Take the 2-minute tour ×
Game Development Stack Exchange is a question and answer site for professional and independent game developers. It's 100% free, no registration required.

I'm pretty new to this whole animating models thing. Just learning the ropes. I got a nice walking animation going, which I can loop while a character is walking, but what about when they stop walking?

I mean, they could be at any point in the animation at the time the player stops walking. How do I get them to smoothly return to a standing still position without having them snap into that position? The same goes for starting walking from a standing still position. Do you need a separate animation? How is this dealt with?

share|improve this question
    
Can't provide a detailed answer, but the term to Google is "animation blending." Basically, blend multiple animations together to handle transitions. Can also be used to mix physics (rag dolls) with animation, or to handle food/hand planting, and so on. –  Sean Middleditch Oct 30 '12 at 20:05
    
Unreal Engine uses a blend tree. You can also opt for a similar, but simpler animation stack. –  Torious Oct 30 '12 at 21:57
add comment

2 Answers

up vote 7 down vote accepted

You can have different levels of complexity depending on the degree of realism you want.

  1. Simply blend (= interpolate) from the walk to the stand animation when the character stops walking, and vice versa when the character starts.

  2. Let the walk animation rate depend on the character speed, this way the walk animation will slow down prior blending to the stand animation.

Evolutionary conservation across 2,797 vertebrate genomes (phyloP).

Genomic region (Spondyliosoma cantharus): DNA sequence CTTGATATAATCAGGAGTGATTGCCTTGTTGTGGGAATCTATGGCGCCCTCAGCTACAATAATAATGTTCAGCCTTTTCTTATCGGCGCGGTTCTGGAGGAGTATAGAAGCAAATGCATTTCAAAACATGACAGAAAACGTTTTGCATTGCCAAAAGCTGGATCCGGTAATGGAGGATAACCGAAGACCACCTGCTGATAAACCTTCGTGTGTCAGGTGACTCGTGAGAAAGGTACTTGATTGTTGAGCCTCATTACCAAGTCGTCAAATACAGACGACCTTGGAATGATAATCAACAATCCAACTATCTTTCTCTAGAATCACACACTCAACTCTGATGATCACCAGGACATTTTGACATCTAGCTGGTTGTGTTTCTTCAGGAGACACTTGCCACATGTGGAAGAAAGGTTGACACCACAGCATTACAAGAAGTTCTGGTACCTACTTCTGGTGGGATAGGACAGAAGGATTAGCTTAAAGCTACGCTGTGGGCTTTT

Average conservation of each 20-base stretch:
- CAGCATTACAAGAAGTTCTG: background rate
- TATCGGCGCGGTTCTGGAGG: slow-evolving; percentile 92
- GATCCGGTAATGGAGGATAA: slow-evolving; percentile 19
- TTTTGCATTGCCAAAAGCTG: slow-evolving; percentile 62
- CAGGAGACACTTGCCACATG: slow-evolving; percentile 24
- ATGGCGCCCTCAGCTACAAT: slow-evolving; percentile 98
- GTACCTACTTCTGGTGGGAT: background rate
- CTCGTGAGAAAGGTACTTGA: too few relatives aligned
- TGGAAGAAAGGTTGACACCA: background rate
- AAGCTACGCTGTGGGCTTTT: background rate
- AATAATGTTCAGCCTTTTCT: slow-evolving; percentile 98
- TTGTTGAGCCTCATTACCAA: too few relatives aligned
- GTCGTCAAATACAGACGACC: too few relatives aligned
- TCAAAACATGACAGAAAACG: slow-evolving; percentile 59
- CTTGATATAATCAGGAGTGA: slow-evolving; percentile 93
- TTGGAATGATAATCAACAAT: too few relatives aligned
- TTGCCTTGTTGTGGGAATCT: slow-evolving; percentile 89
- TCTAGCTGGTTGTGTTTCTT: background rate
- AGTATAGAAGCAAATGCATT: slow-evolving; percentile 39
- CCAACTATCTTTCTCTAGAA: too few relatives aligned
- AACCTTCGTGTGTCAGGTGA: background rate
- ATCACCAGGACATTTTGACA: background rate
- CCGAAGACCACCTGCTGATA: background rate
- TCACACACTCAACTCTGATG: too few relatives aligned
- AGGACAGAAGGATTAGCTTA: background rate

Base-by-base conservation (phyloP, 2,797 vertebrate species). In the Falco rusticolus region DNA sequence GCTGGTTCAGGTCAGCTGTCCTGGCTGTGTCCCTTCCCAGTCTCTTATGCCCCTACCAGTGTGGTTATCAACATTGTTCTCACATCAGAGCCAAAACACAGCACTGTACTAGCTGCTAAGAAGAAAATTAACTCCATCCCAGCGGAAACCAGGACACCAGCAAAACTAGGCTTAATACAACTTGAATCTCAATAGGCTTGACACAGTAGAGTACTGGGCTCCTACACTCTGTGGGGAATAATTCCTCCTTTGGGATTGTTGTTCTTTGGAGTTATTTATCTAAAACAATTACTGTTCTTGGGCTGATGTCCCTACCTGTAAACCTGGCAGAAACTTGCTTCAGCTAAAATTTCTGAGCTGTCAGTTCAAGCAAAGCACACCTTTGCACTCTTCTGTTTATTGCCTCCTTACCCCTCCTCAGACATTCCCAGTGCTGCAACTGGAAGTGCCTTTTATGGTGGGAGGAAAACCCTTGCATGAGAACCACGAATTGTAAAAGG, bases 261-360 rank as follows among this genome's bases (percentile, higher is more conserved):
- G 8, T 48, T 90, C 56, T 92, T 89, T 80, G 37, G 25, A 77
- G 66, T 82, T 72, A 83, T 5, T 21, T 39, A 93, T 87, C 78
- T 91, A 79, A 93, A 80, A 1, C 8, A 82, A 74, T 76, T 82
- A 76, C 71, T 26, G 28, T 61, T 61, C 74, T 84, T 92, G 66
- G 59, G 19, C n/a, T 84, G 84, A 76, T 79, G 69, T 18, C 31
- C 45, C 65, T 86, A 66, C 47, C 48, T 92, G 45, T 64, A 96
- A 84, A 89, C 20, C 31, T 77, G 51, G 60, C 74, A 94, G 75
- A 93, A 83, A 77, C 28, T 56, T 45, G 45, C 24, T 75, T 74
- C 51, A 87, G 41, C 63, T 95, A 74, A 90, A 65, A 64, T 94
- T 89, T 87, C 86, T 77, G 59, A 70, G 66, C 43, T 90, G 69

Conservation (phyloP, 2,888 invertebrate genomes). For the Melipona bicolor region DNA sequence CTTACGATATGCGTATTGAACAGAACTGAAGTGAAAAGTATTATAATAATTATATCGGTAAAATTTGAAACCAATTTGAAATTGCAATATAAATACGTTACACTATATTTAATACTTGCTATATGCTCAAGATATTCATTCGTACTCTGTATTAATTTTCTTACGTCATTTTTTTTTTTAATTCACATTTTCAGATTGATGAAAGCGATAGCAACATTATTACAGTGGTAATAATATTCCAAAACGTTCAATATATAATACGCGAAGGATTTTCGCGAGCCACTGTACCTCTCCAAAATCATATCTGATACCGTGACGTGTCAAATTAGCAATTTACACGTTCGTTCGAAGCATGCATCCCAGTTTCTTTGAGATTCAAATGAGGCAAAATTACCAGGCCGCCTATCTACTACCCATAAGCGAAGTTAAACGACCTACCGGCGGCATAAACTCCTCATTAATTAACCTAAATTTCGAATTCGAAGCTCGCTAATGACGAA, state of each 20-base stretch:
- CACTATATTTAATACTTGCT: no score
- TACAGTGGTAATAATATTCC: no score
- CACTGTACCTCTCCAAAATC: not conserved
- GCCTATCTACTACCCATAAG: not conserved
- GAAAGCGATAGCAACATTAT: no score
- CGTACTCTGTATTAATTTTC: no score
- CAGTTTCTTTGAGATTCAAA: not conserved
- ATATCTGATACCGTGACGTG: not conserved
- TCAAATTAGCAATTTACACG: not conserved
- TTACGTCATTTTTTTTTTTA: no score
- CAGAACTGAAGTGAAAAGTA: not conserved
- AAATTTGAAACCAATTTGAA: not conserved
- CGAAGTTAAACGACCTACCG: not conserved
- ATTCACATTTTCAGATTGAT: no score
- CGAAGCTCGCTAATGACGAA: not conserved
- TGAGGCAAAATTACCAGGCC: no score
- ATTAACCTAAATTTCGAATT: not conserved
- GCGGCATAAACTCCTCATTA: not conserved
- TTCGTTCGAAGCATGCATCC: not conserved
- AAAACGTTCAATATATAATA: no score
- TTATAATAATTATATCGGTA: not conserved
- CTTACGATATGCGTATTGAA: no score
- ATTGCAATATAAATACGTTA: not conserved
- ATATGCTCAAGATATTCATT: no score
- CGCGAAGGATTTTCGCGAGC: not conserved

3. Use transition animations: stand-to-walk is an easy one, just play it before your walk animation starts.

  4. Getting a walk-to-stand transition to work is a bit trickier, you'll have to know where your character is is his walk cycle, and wait for him to reach the transition point. And/or have several walk-to-stand animation that start at a different walk cycle point and trigger the right one when motion stops, probably with a bit of blending as well.

This goes on and on, you can consider using IK to snap feet to the floor, use human body physics for an even more realistic-looking motion, etc. This is really a question of artistic direction, and of how much time you can spend on this.

One thing for sure: if you want to experiment on all this easily, implement first a good data-driven animation system.

share|improve this answer
add comment

Just like you interpolate between the key frames of the walk animation, you could interpolate between standing pose and the frame when walking stopped. You can also let the walk animation play into the frame that is closest to the standing pose, though you probably need to let the character still move a bit then.

share|improve this answer
add comment

Your Answer

 
discard

By posting your answer, you agree to the privacy policy and terms of service.

Not the answer you're looking for? Browse other questions tagged or ask your own question.